Papers of Gerda Lerner, 1924-2006
Papers of historian and feminist Gerda Lerner reflecting her professional career, writings, and lectures.
Language of Materials
Materials in English.
Access. With the exception of folders #4.25, 6.2, 7.6, 7.7, 45.7-45.8, 45.10-45.12 which are closed until January 1, 2027, and 45.9 which is closed until January 1, 2032, the collection is open to research. An appointment is necessary to use any audiovisual material.
Conditions Governing Use
Copyright. Copyright is held by the President and Fellows of Harvard College for the Schlesinger Library except that during the donor's lifetime the Schlesinger Library will not authorize publication of extensive quotations from the papers without her prior written permission; brief quotations (250 words or fewer in any one work) may be made with the permission of the director of the Schlesinger Library. Within four years after the donor's death, her literary executors may select from the collection any material they deem appropriate for publication, and may copyright any resulting published work; the original documents will remain the property of the President and Fellows of Harvard College. Copyright in other papers and recordings in the collection may be held by their authors, or the authors' heirs or assigns.
Copying. Researchers may obtain photocopies of unrestricted files in accordance with the library's usual procedures.
Extent18.77 linear feet ((45 file boxes) plus 1 folio+ folder, 7 photograph folders, 9 audiotapes, electronic records)
Series I, Biographical and Personal, 1928-2006 (#1.1-2.8, 29.11-30.17, T-492.1 - T-492.9, E.1), includes biographical surveys, education and employment information, clippings, interviews, etc. Materials relating to Lerner's enrollment at the New School for Social Research, Columbia University, include applications, admittance letters, transcripts, tuition bills, and correspondence. Her profession career is represented by reports regarding Lerner's scholarly activities as a faculty member of the University of Wisconsin; Guggenheim and the American Academy of Arts and Sciences fellowship application materials; correspondence between Lerner and post-secondary institutions offering honorary degrees, regarding travel logistics and compensation; and correspondence between Lerner and organizations offering awards. Also included are correspondence about and recordings and transcripts of radio, television, magazine, and book interviews, including an Associated Press radio program also featuring Caroline Bird, Shirley Chisholm, Betty Friedan, Pauline Bart, and Diane Schulder, in which Lerner presents her views of women's indoctrination into gender roles; an MCI audiocassette program in which Lerner discusses teaching women's history to women students at Sarah Lawrence College; a Voice of America radio interview focused on the release of Lerner's book The Majority Finds Its Past, including Lerner's explanation of the methodologies of women's history, as well as its impact on women; and an interview with the Voices of Feminism Oral History Project at Smith College, including Lerner's view on women's skilled grassroots organization, especially the Congress of American Women. A web site honoring Lerner's legacy is being captured periodically as part of Harvard University Library's Web Archive Collection service (WAX).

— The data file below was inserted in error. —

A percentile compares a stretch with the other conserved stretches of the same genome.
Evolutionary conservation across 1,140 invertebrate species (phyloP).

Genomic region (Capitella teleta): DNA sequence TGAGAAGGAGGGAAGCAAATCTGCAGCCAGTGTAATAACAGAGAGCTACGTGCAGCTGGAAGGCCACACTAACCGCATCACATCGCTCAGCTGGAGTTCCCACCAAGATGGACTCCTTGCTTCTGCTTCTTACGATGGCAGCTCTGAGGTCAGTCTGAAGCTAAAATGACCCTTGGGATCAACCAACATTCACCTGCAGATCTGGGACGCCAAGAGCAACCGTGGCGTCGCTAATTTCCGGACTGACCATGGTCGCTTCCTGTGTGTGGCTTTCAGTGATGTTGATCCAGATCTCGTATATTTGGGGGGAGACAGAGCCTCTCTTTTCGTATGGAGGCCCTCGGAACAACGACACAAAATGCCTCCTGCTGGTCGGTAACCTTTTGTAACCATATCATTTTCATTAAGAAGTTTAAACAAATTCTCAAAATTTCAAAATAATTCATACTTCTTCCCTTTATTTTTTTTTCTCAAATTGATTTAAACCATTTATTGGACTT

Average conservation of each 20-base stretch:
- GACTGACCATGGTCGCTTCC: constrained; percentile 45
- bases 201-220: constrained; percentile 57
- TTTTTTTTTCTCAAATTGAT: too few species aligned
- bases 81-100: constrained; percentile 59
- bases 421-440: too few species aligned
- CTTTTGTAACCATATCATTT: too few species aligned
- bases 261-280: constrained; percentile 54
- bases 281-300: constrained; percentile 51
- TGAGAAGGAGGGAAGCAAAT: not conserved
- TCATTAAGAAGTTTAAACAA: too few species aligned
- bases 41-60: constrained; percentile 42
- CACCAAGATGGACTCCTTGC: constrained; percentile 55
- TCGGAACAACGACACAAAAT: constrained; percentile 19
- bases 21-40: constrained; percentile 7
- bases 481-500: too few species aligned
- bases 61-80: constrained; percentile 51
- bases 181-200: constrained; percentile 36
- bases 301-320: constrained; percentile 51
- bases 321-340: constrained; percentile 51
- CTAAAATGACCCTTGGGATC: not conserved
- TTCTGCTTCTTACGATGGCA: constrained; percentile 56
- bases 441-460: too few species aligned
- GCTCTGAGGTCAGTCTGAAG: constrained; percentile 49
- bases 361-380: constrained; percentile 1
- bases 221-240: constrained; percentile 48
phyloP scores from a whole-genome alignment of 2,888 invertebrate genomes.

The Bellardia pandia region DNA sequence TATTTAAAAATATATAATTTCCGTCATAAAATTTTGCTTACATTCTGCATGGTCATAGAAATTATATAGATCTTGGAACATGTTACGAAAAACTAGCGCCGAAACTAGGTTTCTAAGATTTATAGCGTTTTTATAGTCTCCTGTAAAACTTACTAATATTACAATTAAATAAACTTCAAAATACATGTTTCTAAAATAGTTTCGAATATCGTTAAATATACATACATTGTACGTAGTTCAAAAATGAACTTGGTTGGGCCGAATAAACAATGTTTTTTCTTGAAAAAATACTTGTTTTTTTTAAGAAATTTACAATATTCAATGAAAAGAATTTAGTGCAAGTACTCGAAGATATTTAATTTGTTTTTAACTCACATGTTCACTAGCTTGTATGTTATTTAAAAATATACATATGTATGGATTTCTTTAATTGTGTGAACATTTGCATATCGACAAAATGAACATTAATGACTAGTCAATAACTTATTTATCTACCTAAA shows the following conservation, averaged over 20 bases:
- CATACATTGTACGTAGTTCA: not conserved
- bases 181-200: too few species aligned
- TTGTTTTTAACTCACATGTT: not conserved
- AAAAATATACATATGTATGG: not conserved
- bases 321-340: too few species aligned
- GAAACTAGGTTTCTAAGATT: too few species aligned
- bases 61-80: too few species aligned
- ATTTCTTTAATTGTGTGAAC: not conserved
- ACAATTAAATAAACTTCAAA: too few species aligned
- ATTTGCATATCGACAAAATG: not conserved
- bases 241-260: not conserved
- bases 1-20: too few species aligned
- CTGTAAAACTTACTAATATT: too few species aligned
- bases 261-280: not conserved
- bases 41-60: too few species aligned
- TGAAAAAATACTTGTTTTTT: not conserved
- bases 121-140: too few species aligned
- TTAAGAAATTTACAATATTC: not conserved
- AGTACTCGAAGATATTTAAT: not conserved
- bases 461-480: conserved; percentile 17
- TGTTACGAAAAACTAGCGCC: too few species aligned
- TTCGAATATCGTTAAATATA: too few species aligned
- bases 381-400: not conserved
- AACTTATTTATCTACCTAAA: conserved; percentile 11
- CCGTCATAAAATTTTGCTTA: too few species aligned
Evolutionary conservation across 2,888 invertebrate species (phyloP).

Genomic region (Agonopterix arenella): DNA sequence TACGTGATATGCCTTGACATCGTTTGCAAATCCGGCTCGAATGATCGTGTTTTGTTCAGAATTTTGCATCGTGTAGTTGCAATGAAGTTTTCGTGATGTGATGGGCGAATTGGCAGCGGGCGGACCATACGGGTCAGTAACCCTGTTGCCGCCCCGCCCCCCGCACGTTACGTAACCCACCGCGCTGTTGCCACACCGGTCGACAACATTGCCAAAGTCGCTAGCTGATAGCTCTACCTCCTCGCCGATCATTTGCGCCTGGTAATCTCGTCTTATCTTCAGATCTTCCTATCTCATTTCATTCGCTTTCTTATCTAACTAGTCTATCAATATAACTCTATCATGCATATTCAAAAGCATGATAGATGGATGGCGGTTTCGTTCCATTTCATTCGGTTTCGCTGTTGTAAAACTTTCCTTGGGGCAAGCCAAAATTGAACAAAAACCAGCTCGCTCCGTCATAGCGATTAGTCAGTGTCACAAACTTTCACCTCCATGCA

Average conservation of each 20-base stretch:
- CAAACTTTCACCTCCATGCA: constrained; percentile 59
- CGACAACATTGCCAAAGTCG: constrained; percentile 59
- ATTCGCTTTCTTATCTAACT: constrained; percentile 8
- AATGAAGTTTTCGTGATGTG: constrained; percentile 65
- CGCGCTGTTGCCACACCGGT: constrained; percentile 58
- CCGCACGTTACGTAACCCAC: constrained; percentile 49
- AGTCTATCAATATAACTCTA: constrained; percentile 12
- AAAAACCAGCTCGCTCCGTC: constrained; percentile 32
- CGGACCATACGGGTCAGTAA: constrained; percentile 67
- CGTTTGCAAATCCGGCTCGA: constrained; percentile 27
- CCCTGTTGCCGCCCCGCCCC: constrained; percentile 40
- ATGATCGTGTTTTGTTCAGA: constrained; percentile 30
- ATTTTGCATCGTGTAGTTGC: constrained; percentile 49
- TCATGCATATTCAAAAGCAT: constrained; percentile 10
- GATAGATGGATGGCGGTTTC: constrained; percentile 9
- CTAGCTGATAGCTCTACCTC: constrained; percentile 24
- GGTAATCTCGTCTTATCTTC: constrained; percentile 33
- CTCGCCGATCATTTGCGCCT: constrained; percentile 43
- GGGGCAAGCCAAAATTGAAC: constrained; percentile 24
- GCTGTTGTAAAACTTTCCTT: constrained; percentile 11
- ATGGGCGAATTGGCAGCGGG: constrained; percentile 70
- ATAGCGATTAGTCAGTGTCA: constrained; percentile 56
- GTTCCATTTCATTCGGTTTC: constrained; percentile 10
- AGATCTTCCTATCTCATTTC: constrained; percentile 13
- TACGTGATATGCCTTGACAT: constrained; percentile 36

Lerner's mother, Ilona "Ili" Kronstein, was an artist who died of multiple sclerosis on April 22, 1948. Her artwork, which was never displayed during her lifetime, was newly discovered in the late 1990s and exhibited in Vienna at The Jewish Museum and other museums. Lerner worked with exhibition organizers to provide biographical information about her mother and also spoke about her mother at several related events. Lerner's involvement with the retrospective are represented through correspondence, biographies, an essay, and a speech, some in German.